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Stock Photography - Trade Organizations, The Future of

images industry agencies photographers

HENRY SCHLEICHKORN
Custom Medical Stock Photo

Stock photography is defined as business that represents photographers who offer their photography for licensing and reproduction. A stock photography business maintains a library of images, markets those images, performs picture research for prospective clients, negotiates the terms of the license with the client, prepares the agreement, takes a commission, and reports to the photographer. The future of stock photography is bright, offering more images that will be used in editorial media and commercial advertisements. Stock images will be used in conjunction with ads on consumer packaging, Web sites and cell phones and just about everywhere. As technology continues to change, so will the demand for stock images.

Stock photography enables the copyright holder of images to grant or sell usage rights to the images. Photographers, illustrators, and stock photo agencies can sell and resell images as either rights-managed or royalty-free imagery.

Stock image libraries “stock,” or collect, images to sell or license usage rights to image users. Most image buyers or users of stock photography are magazine and book publishers, graphic designers, and advertising agencies. Stock photos are also licensed for use in Web sites, movies, TV shows, annual reports, calendars, postcards, brochures, and newspapers. Similar agencies sell stock music, sound effects, and clip art.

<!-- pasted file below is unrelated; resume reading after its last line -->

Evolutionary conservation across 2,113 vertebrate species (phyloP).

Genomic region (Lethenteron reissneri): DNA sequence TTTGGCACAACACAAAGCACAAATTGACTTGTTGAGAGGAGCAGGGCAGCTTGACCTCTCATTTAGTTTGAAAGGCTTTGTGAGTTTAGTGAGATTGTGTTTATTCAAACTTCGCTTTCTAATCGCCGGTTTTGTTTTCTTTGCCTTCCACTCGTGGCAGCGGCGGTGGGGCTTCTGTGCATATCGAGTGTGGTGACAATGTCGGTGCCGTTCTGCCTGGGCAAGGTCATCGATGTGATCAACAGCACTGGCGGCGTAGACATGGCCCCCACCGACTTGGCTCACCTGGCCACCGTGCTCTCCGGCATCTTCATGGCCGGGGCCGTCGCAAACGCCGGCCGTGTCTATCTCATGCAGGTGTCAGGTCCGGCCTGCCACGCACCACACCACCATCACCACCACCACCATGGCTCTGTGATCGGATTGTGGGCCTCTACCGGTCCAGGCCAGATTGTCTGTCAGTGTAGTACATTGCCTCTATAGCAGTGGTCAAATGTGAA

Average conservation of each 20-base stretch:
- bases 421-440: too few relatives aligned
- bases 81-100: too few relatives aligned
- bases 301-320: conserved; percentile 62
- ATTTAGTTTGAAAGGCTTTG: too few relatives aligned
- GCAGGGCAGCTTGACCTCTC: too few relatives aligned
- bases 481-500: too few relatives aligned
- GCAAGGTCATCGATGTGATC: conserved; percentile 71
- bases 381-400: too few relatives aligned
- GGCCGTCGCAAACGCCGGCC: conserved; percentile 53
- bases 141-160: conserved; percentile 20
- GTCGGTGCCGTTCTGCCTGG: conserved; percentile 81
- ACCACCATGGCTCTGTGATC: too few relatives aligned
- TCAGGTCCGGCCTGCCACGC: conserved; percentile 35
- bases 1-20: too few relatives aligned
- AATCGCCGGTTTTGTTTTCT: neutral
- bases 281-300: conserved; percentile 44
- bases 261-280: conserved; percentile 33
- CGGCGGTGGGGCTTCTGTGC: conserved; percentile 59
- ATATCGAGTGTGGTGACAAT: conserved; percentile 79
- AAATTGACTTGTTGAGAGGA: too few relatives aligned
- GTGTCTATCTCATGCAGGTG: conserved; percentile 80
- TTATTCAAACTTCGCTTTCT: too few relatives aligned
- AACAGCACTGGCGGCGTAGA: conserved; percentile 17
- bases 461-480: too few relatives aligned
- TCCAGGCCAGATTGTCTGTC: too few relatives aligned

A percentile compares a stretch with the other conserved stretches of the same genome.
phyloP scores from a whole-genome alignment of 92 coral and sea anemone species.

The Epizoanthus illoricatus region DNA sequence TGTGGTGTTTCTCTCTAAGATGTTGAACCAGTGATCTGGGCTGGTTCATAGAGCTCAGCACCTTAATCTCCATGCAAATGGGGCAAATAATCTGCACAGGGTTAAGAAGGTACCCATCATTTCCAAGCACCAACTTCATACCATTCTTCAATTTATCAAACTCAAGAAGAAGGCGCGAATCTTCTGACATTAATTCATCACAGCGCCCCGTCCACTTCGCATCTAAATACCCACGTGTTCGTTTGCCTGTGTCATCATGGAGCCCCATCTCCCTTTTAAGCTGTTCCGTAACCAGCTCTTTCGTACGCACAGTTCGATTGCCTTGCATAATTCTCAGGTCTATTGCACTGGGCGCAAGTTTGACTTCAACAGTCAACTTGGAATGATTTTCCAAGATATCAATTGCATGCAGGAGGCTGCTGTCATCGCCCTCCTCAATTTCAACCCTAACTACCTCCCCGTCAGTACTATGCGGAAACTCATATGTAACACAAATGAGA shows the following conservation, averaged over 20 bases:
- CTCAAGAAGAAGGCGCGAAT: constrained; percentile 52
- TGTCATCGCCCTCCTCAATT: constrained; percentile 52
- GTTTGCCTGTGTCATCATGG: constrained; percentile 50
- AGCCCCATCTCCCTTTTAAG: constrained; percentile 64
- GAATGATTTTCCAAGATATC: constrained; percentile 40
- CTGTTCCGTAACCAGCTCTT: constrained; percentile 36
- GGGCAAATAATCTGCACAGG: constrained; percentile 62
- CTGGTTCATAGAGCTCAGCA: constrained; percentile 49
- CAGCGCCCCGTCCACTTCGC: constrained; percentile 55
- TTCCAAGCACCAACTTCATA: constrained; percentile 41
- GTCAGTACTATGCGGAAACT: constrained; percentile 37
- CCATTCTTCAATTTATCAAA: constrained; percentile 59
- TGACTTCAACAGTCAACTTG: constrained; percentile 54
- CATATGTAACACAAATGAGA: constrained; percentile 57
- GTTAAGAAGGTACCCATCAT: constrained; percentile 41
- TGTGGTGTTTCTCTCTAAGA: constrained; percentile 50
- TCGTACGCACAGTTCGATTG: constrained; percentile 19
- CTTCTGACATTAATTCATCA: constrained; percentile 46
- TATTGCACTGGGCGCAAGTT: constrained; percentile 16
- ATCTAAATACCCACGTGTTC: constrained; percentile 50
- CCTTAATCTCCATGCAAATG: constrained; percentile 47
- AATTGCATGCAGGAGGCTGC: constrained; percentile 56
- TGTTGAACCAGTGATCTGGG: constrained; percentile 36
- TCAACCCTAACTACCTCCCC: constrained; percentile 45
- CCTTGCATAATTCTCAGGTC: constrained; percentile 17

In the earliest days of stock photography, a successful photographer had to know how to use complex medium-format, large-format, and 35mm cameras. Different subjects and lighting situations required certain films and processing combinations. Today just about anyone with a digital camera can be a stock photographer. Amateurs and hobbyists are creating near-professional looking pictures. What differenti-ates a successful stock photographer today is the quality of the images and the files produced as well as whether the pictures are part of a vast distribution network that allows a multitude of art buyers access to the images.

During and after the American Civil War (1861–1865) photographers Mathew Brady and Timothy H. O’Sullivan believed they could create photos of that war and then sell them to magazines and newspapers, as well as to consumers—as war souvenirs in the form of stereoscopes. Many historians have described this activity as early stock photography. At the time, the photomechanical process to reproduce pictures economically in newspapers was not invented yet, and because of the death and destruction captured in these battle-field photographs, the public had little interest at the time in buying pictures of the war.

In Philadelphia, Pennsylvania, a young man named H. Armstrong Roberts (1883–1947) realized he could create commercially viable “illustrative” photos in advance of selling them to the printing industry, which was flourishing in the wake of World War I. With experience gained while script-writing for movie studios in Edison, New Jersey, he borrowed motion-picture production techniques to use with still photography. He assembled a production crew of photo assistants, lighting technicians, and make-up artists and started to script and execute photo shoots. The images created could be licensed commercially because model releases were secured from every person photographed. Many in the industry believe that he started the first stock photo company, now known by the names robertstock.com and classicstock.com, which is the oldest stock photo company still in existence.